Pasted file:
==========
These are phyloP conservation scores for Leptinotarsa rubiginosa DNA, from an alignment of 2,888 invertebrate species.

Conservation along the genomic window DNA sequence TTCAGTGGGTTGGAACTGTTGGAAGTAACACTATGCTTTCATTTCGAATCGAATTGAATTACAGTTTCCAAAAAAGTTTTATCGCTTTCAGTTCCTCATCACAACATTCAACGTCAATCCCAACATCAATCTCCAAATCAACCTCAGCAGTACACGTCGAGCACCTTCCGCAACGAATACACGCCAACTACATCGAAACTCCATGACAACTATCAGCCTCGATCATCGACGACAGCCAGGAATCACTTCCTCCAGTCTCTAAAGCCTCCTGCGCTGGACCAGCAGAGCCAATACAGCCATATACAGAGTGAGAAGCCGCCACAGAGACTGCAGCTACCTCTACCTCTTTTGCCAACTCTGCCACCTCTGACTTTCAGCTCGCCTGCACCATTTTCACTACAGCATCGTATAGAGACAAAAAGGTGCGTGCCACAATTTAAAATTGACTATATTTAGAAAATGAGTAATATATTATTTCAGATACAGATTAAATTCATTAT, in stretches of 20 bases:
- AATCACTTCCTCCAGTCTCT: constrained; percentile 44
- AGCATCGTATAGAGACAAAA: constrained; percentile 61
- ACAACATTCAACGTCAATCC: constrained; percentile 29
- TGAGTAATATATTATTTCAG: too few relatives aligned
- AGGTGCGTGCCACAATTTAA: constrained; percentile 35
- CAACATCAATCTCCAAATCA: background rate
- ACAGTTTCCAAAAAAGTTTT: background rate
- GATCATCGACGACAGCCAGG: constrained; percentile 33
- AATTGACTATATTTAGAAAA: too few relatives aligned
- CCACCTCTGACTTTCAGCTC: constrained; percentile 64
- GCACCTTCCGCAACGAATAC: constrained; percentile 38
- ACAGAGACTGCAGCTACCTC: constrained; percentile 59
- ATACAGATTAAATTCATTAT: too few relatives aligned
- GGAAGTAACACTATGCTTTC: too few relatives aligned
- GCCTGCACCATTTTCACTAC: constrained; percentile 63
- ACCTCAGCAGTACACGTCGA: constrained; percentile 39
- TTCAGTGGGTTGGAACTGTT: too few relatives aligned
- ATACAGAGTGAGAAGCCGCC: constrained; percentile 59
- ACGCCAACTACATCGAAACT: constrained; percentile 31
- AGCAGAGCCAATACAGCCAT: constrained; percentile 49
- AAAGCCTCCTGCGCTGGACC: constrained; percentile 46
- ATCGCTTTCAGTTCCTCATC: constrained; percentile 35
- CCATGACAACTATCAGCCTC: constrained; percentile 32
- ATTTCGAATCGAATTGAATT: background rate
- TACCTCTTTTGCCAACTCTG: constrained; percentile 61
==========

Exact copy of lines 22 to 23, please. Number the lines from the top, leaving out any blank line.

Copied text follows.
- AGCAGAGCCAATACAGCCAT: constrained; percentile 49
- AAAGCCTCCTGCGCTGGACC: constrained; percentile 46